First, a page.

A forum on immigration reform was recently held to discuss the impact customs laws had on families and businesses in both Minnesota and the nation at large.
The Think Again Brooklyns organization presented the four-speaker discussion on immigration laws Tuesday, Feb. 18, at the Brookdale Library in Brooklyn Center, with the speakers delivering personal stories, anecdotes and advice to immigrants worried about the future of the country’s policies on immigration.
Headlining the forum was Javier Morillo, president of Service Employees International Union (SEIU) Local 26 and a former professor of history and anthropology at Macalester and Carleton colleges, who talked about the difficulties faced by immigrant workers in Local 26, which represents the seven-county metro area. Morillo voiced his concerns over what he viewed to be a “broken” immigration system, noting that though the Obama administration distanced itself from the Bush administration tactics of immigration enforcement, there was still plenty of room for improvement.
“In the Bush era, there were very dramatic, military-style raids of workplaces,” said Morillo. “And when the Obama administration came in, they said, ‘Well, we want to focus on the bad employers, and not on workers.’”
Morillo mentioned that the Immigration and Customs Enforcement (ICE) currently performs I-9 audits on employers suspected of hiring undocumented workers, but the notice given to businesses not only gave workers very little time to properly prepare themselves for the audit, but that most workers had little to no legal recourse or resources.
“They weren’t even tallying everyone if you were on the list or not,” Morillo said about a certain audit in 2009. “This actually was a violation of a whole set of laws, and the next Friday I was in D.C. in a meeting with their Chief of Staff of Immigrations and Customs Enforcement. It was a long, long ordeal to get them to do something simple, which was to give people time.”
Morillo also feared that Democratic lawmakers supposedly sympathetic to the plight of immigrants were doing very little to help with the situation.
“The (Obama) administration is actually deporting more immigrants then George Bush did,” said Morillo. “Because Democrats have accepted this logic for 30 years, that the only way we’re going to get the good stuff is if we make concessions on enforcement. The problem is we’ve been the worst negotiators because we keep giving them this stuff, and not getting any of this stuff.”
According to ICE’s website, 368,644 individuals were removed from the United States in 2013. More than 133,550 of those individuals were inside the country when deported, and the remainder were apprehended along the nation’s borders when attempting to enter the U.S.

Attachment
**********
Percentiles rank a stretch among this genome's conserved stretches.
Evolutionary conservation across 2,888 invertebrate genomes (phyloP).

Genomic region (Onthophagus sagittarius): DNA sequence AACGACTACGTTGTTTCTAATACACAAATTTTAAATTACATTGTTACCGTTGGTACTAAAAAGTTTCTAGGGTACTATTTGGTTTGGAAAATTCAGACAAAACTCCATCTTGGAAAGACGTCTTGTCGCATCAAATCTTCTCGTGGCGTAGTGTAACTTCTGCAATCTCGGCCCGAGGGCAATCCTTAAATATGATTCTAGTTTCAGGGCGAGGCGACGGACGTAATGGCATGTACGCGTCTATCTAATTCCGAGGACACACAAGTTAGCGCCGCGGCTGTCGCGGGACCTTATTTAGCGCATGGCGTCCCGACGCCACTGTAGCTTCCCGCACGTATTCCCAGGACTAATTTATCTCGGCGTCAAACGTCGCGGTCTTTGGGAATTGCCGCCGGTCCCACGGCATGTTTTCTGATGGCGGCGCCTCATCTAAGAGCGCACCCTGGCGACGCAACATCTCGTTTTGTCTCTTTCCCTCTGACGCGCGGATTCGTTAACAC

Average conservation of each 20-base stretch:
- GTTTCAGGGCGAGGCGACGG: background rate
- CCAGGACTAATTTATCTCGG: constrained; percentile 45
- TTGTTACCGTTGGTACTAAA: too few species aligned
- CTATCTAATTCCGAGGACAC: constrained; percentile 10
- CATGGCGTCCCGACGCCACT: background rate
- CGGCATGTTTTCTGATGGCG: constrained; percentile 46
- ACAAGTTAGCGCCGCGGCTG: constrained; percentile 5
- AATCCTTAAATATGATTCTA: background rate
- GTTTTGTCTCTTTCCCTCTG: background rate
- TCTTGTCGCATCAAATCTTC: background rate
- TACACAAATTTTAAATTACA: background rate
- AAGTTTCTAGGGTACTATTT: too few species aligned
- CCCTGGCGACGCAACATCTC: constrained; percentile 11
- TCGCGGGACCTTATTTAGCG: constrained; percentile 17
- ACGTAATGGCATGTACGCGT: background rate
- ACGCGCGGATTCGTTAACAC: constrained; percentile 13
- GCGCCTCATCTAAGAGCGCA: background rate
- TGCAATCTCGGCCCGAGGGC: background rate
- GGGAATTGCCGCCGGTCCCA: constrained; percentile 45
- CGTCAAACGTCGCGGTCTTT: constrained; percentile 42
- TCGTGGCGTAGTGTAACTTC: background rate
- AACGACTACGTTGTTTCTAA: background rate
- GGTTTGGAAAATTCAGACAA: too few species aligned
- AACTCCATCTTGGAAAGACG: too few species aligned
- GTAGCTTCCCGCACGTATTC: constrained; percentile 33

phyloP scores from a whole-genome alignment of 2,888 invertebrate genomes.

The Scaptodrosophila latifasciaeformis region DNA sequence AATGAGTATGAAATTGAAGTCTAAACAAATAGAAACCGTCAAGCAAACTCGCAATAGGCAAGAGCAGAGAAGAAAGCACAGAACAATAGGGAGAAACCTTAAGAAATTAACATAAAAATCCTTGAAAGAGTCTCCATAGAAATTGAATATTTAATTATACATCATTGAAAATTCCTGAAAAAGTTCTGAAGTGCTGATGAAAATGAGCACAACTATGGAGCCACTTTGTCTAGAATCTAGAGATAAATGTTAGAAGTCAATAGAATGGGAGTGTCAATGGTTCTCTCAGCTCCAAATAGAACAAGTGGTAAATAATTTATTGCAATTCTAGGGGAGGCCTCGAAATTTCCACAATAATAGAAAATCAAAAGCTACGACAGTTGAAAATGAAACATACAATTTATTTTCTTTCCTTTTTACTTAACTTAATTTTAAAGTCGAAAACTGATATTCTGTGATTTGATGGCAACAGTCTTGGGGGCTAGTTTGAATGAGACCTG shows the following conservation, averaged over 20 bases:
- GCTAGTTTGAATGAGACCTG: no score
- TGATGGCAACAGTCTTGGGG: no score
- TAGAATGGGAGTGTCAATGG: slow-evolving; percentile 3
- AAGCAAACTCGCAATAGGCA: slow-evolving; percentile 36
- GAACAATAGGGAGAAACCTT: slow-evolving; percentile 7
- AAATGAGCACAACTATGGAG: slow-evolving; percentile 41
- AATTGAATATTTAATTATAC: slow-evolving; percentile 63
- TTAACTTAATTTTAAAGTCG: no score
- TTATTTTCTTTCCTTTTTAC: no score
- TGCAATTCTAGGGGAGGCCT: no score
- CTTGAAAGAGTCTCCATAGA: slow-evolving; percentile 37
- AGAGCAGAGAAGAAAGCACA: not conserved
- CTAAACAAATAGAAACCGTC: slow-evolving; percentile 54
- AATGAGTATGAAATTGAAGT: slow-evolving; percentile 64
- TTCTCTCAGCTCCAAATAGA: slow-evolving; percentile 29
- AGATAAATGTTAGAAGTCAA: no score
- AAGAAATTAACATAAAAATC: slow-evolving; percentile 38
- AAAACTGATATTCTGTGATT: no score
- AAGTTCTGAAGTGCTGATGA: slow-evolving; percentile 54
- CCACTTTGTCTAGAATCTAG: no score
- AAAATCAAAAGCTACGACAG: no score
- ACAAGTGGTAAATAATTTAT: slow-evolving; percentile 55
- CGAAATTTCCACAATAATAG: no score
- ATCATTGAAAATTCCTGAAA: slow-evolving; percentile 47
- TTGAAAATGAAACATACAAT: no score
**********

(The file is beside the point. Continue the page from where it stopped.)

Later in the evening, a younger perspective on the topic was presented by Mounds View High School student Abena Abraham, a Liberian immigrant who talked about the uncertainties faced by immigrant families, such as her own, when it came to lost immigration status documents. Abraham proceeded to play a video featuring a diverse array of high school friends and classmates who expressed their support for a more progressive and fair approach to immigration reform.
Andrew Suah, owner of the All Seasons Video/Printing company and the chair of the Immigration Reform Committee of African Immigrant Services spoke of the services his organization provides, especially to immigrants who left their war-torn or heavily impoverished African home nations and face deportation.
Finally, immigration attorney Elizabeth Tolzmann provided legal advice for individuals and families struggling to not only find work but also attain citizenship status.
“Not a lot of people know what their status is,” said Tolzmann, a Brooklyn Park community engagement coordinator and the daughter of first-generation Laotian immigrants. “For somebody like me who immigrated to the U.S. as a young child, I was very fortunate to be naturalized with my parents at a very young age. So I was an automatic U.S. citizen, but a lot of families don’t know how to include their children in that process.”
Tolzmann went on to mention the various roadblocks immigrants face on the long road to citizenship, from language barriers and lack of a family or friend network to poor legal advice and financial difficulties.
“To file for a green card application, the filing fee’s over $1,000 per person,” said Tolzmann. “Imagine having a family of two or three or four. You’re spending $4,000 to $5,000 just for filing fees.”
Ultimately, the fate of immigration reform lays in the hands of the electorate, claimed Morillo.
“The ballot box is just one tool,” said Morillo. “The work doesn’t end on election day. In many ways, it begins on election day. And it’s the work of the movement outside to create the political space for the politicians who promised things to be able to do(them).”
Contact Christiaan Tarbox at [email protected], or follow him on Twitter @ecmsunpost.